June 6 was perhaps the most important day in the history of the commercial internet, and hardly anyone noticed.
Google, Facebook, Yahoo!, and a host of the web’s most visited sites made the switch to the Internet Protocol Version 6 that day—known as World IPv6 Day—marking a momentous shift from the old protocol, IPv4, after it ran out of web addresses last year.
Colleges and universities have followed suit as well, turning to IPv6 after years of preparation on the part of campus technology leaders and their IT staffers, and so far, everything has gone smoothly.
Campus technology officials said students and faculty reported some difference in the speed of the campus network in the hours and days after the transition, likely because the IPv6-supported machines are using a far less congested network.
Read more about IPv6 in higher education…
The absence of blaring headlines about internet slowdowns and outages was a decidedly good thing for campus technology officials who have made network alterations and hardware upgrades for years ahead of World IPv6 Day.
“I would say the change from IPv4 to IPv6 is certainly going to be one of the single biggest overhauls in the fundamental foundation of the internet,” said Casey Russell, director of IT at Fort Scott Community College in Kansas, where the IT staff first made plans for the IPv6 shift in 2008.
Small campuses like Fort Scott, Russell said, probably can make the major changes necessary to move away from IPv6 far more quickly than a massive research institution.
Shifting to the new protocol four years ahead of World IPv6 Day wasn’t prompted by any “external pressures” or stalled by bureaucratic infighting, he said.
“At universities, you have many more layers of decision making to get through,” he said. “It’s just a much more complicated setup at the university level. … It wasn’t like that for us, so we decided to take the plunge.”
Colleges and universities in early 2012 looked to The Domain Name System Security Extensions (DNSSEC), along with the Internet Society, for advice on how to make the protocol shift. The groups introduced a website in January, called Deploy360, that included case studies, best practices, and a host of technical papers designed to help IT officials convert to IPv6.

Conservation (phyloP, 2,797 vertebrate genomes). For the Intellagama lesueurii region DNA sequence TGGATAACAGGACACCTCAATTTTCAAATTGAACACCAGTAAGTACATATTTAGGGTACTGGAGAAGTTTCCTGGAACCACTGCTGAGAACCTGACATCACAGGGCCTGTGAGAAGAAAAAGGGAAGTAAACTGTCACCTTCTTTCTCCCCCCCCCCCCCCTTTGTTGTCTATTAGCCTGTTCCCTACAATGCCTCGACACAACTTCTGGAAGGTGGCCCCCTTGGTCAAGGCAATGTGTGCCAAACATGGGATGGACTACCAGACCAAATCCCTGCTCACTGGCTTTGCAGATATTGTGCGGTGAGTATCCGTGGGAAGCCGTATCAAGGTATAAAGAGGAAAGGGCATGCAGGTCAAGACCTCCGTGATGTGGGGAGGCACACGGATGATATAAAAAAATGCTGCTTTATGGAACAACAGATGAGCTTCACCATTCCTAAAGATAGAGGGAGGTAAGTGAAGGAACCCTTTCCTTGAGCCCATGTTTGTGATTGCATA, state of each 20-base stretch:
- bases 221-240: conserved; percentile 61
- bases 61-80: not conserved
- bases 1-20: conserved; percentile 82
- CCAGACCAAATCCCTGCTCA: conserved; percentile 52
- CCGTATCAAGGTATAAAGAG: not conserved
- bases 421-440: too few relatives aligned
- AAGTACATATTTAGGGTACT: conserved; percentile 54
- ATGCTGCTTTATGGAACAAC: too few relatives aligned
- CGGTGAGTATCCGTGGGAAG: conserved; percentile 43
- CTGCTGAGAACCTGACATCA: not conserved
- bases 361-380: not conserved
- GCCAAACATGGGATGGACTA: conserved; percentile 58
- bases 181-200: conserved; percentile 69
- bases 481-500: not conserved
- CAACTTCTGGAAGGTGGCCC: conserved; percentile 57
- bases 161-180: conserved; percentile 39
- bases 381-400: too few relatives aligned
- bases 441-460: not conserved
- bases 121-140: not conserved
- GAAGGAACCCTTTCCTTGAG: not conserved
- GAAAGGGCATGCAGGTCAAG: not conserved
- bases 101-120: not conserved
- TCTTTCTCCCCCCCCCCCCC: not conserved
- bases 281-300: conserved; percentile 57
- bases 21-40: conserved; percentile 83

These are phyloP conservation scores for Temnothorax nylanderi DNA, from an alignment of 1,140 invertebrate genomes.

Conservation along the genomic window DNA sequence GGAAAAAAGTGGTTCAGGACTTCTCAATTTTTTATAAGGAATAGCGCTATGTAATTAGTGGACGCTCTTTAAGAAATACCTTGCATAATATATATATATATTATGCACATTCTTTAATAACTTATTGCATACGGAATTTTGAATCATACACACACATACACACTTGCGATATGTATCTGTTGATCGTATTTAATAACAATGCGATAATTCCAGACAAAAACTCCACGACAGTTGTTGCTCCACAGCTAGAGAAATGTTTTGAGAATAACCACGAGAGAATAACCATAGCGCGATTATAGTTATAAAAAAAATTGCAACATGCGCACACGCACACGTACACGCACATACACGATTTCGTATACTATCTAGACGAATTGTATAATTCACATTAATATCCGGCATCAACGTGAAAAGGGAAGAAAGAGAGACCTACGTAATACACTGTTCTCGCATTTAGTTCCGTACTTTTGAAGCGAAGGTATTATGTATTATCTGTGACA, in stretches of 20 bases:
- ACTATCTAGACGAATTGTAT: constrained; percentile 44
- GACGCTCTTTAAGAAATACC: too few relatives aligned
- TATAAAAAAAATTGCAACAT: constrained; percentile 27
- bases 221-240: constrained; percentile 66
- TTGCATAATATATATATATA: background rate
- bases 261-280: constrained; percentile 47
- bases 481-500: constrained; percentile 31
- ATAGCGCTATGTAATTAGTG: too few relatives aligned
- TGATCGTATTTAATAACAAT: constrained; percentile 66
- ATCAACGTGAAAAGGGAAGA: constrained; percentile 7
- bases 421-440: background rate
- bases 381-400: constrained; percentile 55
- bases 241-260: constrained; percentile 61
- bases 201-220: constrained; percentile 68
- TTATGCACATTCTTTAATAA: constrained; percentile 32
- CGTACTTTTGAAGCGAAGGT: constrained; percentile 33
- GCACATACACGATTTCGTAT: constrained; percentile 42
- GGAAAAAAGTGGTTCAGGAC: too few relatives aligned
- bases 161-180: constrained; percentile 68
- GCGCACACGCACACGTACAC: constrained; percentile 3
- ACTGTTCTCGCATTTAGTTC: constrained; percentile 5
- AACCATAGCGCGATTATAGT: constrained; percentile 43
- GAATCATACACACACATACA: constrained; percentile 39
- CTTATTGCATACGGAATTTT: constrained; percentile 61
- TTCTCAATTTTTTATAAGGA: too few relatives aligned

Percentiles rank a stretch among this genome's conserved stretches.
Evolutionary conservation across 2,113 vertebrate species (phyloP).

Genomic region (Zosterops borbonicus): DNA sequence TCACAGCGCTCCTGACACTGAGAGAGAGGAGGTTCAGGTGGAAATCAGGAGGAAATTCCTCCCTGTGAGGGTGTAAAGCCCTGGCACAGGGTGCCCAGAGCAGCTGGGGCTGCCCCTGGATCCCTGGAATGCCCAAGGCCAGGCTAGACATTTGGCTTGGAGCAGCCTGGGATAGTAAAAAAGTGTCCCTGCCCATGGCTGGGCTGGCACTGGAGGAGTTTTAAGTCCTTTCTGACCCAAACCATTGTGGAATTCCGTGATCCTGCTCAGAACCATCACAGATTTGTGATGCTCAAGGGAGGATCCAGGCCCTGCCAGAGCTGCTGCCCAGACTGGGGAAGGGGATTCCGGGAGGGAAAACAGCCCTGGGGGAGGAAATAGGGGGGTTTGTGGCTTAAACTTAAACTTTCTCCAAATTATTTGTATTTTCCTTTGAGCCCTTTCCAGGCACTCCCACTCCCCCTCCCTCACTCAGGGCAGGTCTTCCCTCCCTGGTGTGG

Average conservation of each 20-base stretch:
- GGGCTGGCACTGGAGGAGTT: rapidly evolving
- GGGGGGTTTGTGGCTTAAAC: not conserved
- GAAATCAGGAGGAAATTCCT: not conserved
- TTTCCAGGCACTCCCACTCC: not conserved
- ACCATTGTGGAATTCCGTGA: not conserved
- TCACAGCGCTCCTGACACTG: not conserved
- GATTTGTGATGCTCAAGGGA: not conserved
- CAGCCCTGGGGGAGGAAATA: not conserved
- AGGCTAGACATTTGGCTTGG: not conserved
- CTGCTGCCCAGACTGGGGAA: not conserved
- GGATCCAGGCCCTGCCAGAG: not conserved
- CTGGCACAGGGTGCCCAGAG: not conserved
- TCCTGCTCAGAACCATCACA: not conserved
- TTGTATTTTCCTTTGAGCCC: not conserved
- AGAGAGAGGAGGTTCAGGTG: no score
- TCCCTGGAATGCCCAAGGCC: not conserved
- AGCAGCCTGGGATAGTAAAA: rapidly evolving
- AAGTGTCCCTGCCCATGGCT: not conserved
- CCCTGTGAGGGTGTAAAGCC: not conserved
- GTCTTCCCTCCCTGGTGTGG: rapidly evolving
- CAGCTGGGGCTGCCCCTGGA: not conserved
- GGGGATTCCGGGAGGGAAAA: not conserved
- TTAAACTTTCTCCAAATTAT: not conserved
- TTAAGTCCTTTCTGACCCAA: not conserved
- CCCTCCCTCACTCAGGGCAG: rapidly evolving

Richard Jimmerson, member of the Internet Society and head of Deploy360, said research universities connected to the ultrafast Internet2 network were ahead of the curve in switching from IPv4 to IPv6.
Higher education overall, he said, was on par with the private sector in preparing for the change.
“It’s quite a significant day because the future of the internet is iPv6,” Jimmerson said. “The internet cannot continue to grow the way it has without IPv6. IPv4 was never intended for a commercial global internet, so really what this does is signifies a starting point for the future of the internet.”
Scarcity of IP addresses certainly won’t prompt the next internet protocol switch. While IPv4 had about 4.3 billion addresses, IPv6 will provide more than 300 trillion trillion trillion IP addresses. Experts expect the old protocol to stick around in some capacity for another decade as the shift to IPv6 continues.
Industry estimates project that 80 percent of the web is still running on IPv4.
In fact, even schools at the forefront of the IP address protocol conversion said they took a “dual stacking” approach, meaning both protocols will run on campus for many more years before every desktop, laptop, and mobile device operates via IPv6.
Russell said colleges and universities that have invested hundreds of thousands in outdated legacy systems won’t make the full IPv6 conversion for years because that legacy equipment wasn’t made to run on the new protocol.
“It takes a long time to work that equipment out of the market,” he said. “They’ll be around for a long time to come. IPv4 is not going anywhere anytime soon.”
In a whitepaper detailing Oxford University’s transition away from IPv4, Guy Edwards, the university’s network development and support officer, said college IT departments should wait for scheduled hardware updates “rather than spending money to replace a large quantity of equipment” in their effort to convert to the new protocol.
Some of the world’s biggest, most popular websites “turned up” IPv6 on June 6, 2011, one year before the official protocol launch date, to ensure there were no glitches that would cause web users problems in June 2012.
“What you saw demonstrated last year was that everyone turned it up for a day, and nothing broke,” Jimmerson said. “Now it’s turned up and it’s the new normal.”
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